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Three beloved forces — director Steven Spielberg, author Roald Dahl and the Walt Disney Company — have come together for the release of this weekend’s biggest family film, “The BFG.”

With so much creative talent behind the scenes, one would expect “The BFG” to be magical, whimsical and fun. While it certainly is at times, it’s also ridiculous, a little bit boring and gross, too.

“The BFG” is based on the children’s book by Dahl of the same title and is the story of an orphan girl named Sophie (played by Ruby Barnhill). An oddball, Sophie can’t sleep and doesn’t dream, so she roams her London orphanage at night, picking up after her caretaker, bossing away loiterers in the alley outside and taking peeks outside. One night, Sophie spots a giant, cloaked figure using a trumpet to blow something into a bedroom window. The giant (voiced by Oscar-winner Mark Rylance) snatches Sophie and takes her back to Giant Country. Sophie and the giant become quick friends, but the threat of nine other, bigger giants eating her prompts “the big, friendly giant,” or BFG, to return her to the orphanage. Sophie, however, is determined to help BFG, who is a runt and bullied by the other giants. To do so, she sets a fantastical plan in motion.

It’s a fun fact that the screenplay for “The BFG” was written by the late Melissa Mathison, who also wrote “E.T., and while there are some similarities between “E.T.” and “The BFG,” this new movie blends CGI and live action and somehow didn’t capture for me the same sweet feeling I always felt watching “E.T.” nor did it have that same sense of wonder I always felt watching "Charlie and the Chocolate Factory."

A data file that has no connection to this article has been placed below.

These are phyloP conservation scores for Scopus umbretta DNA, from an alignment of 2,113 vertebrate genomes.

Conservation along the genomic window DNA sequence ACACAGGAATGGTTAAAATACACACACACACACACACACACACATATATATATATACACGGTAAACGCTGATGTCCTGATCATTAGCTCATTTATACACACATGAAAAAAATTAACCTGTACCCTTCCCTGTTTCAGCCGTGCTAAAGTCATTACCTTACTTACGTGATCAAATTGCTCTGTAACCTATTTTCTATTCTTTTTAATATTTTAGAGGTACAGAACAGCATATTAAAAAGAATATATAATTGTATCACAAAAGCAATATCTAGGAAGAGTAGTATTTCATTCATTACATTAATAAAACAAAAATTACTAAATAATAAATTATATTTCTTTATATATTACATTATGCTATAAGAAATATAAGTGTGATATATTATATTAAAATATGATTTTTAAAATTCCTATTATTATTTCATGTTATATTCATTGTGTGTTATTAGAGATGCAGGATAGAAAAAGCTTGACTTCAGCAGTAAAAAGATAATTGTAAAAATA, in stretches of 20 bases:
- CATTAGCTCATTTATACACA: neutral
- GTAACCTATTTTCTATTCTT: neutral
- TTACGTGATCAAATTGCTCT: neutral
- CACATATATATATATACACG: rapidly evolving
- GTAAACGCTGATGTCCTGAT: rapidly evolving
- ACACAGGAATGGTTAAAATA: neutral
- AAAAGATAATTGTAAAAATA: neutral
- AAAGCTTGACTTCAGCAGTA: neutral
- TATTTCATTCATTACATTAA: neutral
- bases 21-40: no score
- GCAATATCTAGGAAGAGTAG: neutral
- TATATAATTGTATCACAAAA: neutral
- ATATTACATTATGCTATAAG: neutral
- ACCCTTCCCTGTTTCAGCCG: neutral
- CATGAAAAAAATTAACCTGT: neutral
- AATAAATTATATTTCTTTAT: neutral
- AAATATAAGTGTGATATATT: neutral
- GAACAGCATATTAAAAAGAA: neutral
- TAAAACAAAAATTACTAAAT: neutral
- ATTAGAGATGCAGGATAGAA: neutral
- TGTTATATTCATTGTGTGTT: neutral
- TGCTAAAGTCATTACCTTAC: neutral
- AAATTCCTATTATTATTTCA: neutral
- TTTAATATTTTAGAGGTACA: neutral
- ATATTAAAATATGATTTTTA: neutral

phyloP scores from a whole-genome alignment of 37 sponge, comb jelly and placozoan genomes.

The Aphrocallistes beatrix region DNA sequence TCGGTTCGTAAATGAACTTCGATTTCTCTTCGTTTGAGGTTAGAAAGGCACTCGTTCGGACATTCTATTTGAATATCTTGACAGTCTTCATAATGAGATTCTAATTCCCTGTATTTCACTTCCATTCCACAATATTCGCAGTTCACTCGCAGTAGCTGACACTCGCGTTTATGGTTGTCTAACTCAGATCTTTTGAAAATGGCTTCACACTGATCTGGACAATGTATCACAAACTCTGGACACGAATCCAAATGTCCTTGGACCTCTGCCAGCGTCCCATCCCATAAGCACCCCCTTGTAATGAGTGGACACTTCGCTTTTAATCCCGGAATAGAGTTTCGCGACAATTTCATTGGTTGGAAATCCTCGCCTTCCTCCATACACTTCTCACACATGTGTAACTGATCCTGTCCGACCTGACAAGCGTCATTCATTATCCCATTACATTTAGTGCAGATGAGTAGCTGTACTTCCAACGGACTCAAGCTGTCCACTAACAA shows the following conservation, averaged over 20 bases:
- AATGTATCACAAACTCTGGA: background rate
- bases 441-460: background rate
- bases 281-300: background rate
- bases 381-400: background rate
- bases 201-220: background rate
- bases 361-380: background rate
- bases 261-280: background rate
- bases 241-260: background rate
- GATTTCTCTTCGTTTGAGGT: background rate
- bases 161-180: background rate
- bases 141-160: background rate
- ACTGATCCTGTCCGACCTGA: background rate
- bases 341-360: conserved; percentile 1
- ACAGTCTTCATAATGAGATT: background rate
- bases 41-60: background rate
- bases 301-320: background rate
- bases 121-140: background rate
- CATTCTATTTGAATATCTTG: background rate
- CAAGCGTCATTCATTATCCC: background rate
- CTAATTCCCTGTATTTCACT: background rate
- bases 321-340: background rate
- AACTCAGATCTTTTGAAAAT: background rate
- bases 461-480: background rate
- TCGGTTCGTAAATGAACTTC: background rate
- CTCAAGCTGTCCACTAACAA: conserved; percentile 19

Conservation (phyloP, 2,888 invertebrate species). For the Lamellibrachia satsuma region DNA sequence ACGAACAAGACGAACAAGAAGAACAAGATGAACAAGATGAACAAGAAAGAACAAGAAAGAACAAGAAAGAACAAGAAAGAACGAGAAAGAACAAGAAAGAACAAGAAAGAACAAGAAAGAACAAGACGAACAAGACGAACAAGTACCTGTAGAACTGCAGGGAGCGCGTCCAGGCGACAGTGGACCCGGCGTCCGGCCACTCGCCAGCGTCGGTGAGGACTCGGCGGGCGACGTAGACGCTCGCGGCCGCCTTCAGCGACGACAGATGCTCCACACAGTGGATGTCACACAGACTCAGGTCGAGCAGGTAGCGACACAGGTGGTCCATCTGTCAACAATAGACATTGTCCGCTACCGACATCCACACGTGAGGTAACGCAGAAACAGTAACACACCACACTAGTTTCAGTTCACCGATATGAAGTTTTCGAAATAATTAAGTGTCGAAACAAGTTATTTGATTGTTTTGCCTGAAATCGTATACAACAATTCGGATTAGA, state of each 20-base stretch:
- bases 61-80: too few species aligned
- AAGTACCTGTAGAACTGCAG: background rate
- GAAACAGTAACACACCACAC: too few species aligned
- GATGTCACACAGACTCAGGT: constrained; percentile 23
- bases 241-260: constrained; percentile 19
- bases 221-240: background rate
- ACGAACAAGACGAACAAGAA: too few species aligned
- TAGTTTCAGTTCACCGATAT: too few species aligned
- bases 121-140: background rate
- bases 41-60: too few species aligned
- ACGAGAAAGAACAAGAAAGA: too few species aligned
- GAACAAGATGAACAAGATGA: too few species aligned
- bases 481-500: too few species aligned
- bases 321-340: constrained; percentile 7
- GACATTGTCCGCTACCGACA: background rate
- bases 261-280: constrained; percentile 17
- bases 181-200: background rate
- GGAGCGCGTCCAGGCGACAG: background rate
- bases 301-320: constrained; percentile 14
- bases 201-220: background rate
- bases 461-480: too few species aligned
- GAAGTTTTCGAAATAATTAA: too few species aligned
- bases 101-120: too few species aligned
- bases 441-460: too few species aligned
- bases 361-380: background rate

If you’re thinking of taking the kids to see “The BFG” in theaters, here are some things you should probably know, especially if you aren’t familiar with the dark-toned book on which it is based.

The tone of the movie is mostly dark, brightened only by the friendship between Sophie and BFG. The other giants are frightening and nasty and love to eat children. Sophie has a nightmare in which the biggest and nastiest giant eats her, and that scene might scare young and sensitive children. The nine giants also bully BFG, tossing him around like a ragdoll and making fun of him.

There is also some gross potty humor, especially when the BFG drinks frobscottle, which causes noisy flatulence. The giants also have disturbing names, such as Fleshlumpeater, Bloodbottle and Childchewer.

There is lots of nonsensical dialogue — this movie is full of talking, which might bore kids with low attention spans — but no profanity. There is also no sexual innuendo that I recall.

Truthfully, I’m no fan of 3D movies, so I saw this one in a standard theater. I thought the special effects were terrible, which likely affected my opinion. I suspect the effects might have been magical in 3D, so this is one time I'd encourage you to choose 3D over standard viewing.

While I personally didn’t find “The BFG” all that magical, some children I saw it with really enjoyed it. One even professed he liked it much more than “Finding Dory.”  It did have good messages about friendship, standing up to bullies and believing in yourself that will probably resonate with most children. Overall, I’ve seen worse films than “The BFG,” but I’ve also seen much better.

“The BFG” is now playing in theaters. It is rated PG for action/peril, some scary moments and brief rude humor.

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